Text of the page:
Since they arrived in earnest with 2008′s Box of Secrets, Brighton pair Blood Red Shoes have always been a cut above the average rock duo. The intervening years have seen them become a formidable live force tried and tested by a hectic touring schedule, but this year the band have returned to the studio – specifically The Motor Museum in Liverpool with long-time producer Mike Crossey – to record the traditional “ambitious third album”. Of the results, guitarist Laura-Mary Carter has been quoted as saying the Shoes “feel like a totally different band now”. Oh, that ominous phrase…
Although the intention was to take more advantage of studio possibilities and to be less shackled by the restrictions of live shows, In Time to Voices has left Blood Red Shoes not only sounding very different but also almost in conflict with their past selves. The instrumental pyrotechnics and familiar voices of Carter and drummer Steven Ansell are still present and correct, but the pair seem to have become wrapped up in the trappings of their dark, ambitious project to the extent that melodies fall flat, filler creeps in and the whole affair too often feels frustratingly out of gear.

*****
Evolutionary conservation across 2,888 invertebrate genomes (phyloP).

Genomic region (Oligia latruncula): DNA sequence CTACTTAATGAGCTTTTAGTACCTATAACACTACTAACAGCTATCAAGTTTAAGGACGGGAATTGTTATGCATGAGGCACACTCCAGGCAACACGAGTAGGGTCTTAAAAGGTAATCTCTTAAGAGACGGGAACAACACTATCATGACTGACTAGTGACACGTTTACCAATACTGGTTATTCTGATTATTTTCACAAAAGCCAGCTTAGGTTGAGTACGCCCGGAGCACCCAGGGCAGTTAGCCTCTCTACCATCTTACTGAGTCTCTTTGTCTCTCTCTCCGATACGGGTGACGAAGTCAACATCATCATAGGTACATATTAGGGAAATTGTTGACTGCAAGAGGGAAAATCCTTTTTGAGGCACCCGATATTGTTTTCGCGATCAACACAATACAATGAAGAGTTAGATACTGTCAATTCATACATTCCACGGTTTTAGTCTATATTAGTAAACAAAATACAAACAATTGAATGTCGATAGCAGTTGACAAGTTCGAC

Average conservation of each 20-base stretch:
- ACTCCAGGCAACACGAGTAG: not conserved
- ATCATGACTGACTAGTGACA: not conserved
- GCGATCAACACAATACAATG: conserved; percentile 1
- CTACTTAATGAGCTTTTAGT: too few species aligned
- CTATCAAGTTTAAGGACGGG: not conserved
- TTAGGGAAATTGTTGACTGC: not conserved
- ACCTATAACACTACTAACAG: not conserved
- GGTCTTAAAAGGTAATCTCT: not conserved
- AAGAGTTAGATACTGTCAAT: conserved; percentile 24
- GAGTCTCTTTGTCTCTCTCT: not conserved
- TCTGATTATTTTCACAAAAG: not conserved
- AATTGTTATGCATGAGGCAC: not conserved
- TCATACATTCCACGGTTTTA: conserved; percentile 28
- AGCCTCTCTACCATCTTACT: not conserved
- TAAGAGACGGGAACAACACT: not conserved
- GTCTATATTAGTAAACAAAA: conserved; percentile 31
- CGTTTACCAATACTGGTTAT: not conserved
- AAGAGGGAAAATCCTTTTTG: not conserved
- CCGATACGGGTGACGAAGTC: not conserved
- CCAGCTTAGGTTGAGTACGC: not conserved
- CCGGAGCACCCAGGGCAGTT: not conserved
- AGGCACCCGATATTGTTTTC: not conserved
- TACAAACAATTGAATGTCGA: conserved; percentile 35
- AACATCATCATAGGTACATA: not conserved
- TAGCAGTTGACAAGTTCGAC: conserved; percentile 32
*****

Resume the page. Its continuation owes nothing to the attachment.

Further evidence that the record was a little over-thought comes from the way in which the songs seem to conform so neatly to their specified niches, as if each was once a bullet point in a design document – the title track and ‘Cold’ were clearly written as singles, for example, with ’7 Years’ as the slow-building closer. In the middle of album, the 90-second thrash ‘Je Me Perds’ – a hopefully therapeutic account of Ansell’s mugging by a pair of prostitutes in Prague – is both a concession to the punkier sound of earlier records and an apology for the plodding acoustic number ‘Night Light’.
There are definitely indications that Blood Red Shoes have moved themselves on with In Time to Voices. The production is a significant step forward, and the instrumental palette has been successfully broadened while still remaining apparently bass-free. What is unfortunate, however, is that these advancements seem to have come at the expense of the songs, which too often either endlessly repeat a few phrases bonded to a questionable melody (in the case of the apparent singles) or plod aimlessly along a fairly esoteric song structure (in the case of many album tracks). With a few exceptions the instrumental fire and fury still remains, but rarely is it channelled in any kind of constructive direction. Flashy and new all this may seem at first, but the record offers little in the way of rewards for repeat listening.
For many bands, the quest to broaden a sound without compromising it is a familiar challenge particularly associated with third LPs. But stronger outfits than Blood Red Shoes have stumbled at this hurdle, and weaker ones have recovered, all the stronger for it. If Carter and Ansell go back to the drawing board with this ambition and combine it with the focus that brought them this far, then they have it in them to produce a real record to remember.